The US Civil Liberties Oversight Board presented to the government the results of an investigation into XKEYSCORE late last year.
The Privacy and Civil Liberties Oversight Board (PCLOB) has conducted a classified investigation into the government’s surveillance program XKEYSCORE, but one of the investigators disagrees.
Through the XKEYSCORE program, the US National Security Agency analyzed vast amounts of Internet data and communications. This program was implemented under the heading “top secret”, but it became known to the general public in 2013 thanks to Edward Snowden.
The results of the PCLOB investigation into XKEYSCORE, along with recommendations from individual board members, were presented to the NSA and Congress late last year, Motherboard writes. However, one of the PCLOB members involved in the investigation publicly criticized the nature of the investigation, thereby revealing the fact that it was being conducted.
“I was hoping that the previous majority of the council would conduct a more thorough investigation into this highly classified surveillance program, which is unlikely to be scrutinized by another independent oversight body in the near future,” said PCLOB member Travis LeBlanc, adding that he has “Serious complaints” about the investigation report.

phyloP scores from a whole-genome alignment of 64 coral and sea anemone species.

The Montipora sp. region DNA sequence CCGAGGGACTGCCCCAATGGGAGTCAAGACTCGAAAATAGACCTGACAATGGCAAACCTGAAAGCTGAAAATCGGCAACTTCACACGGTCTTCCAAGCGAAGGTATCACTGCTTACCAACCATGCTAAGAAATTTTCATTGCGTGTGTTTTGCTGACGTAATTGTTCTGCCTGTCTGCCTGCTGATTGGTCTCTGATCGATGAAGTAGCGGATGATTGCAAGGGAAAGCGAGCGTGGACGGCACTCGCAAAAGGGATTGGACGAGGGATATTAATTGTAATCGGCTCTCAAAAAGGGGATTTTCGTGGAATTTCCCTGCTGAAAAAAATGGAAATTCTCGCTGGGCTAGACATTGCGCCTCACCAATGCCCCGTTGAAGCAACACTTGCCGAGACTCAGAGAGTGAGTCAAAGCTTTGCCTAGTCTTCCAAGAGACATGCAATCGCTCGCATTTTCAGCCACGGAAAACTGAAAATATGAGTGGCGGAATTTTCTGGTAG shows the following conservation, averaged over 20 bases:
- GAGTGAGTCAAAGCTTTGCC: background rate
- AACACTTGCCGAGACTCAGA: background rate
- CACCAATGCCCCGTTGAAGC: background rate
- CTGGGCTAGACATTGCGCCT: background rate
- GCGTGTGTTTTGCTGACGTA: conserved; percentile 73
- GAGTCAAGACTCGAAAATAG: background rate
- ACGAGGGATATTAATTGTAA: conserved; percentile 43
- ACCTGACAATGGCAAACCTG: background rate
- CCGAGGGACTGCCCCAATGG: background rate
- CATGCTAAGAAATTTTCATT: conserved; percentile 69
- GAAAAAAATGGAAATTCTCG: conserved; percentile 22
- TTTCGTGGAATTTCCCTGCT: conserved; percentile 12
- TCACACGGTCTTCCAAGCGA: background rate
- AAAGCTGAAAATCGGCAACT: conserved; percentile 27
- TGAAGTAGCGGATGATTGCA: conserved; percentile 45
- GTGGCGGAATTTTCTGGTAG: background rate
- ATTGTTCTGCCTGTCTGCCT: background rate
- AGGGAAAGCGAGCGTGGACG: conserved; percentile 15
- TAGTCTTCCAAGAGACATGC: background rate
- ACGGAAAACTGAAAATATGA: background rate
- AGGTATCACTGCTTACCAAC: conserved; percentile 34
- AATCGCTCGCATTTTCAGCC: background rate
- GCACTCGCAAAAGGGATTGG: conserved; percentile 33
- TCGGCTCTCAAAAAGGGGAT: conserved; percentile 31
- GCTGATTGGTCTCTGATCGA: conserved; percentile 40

According to the 2008 XKEYSCORE presentation received by The Guardian, the system could provide data collected from all of its servers (at the time, they were located in 150 locations), in response to a single request.
Among other things, LeBlanc said the report did not address any algorithmic biases that XKEYSCORE may have or whether the system has correct compliance procedures. The board of directors did not make enough effort to establish the compliance of the program, the operators of which were not required to receive training in the area of confidentiality and civil liberties.
PCLOB also failed to assess the effectiveness and cost of the program, which LeBlanc notes were one of the main areas of the investigation. Based on the 2008 presentation, at that time XKEYSCORE already had 700 servers worldwide, but this number could easily have been increased simply by adding more servers. If the NSA has continued to use XKEYSCAPE since then, it is impossible to tell how much the system has grown or how many people have been affected by the data collection.
As LeBlanc noted, PCLOB is not taking any steps to declassify the results of its investigation.
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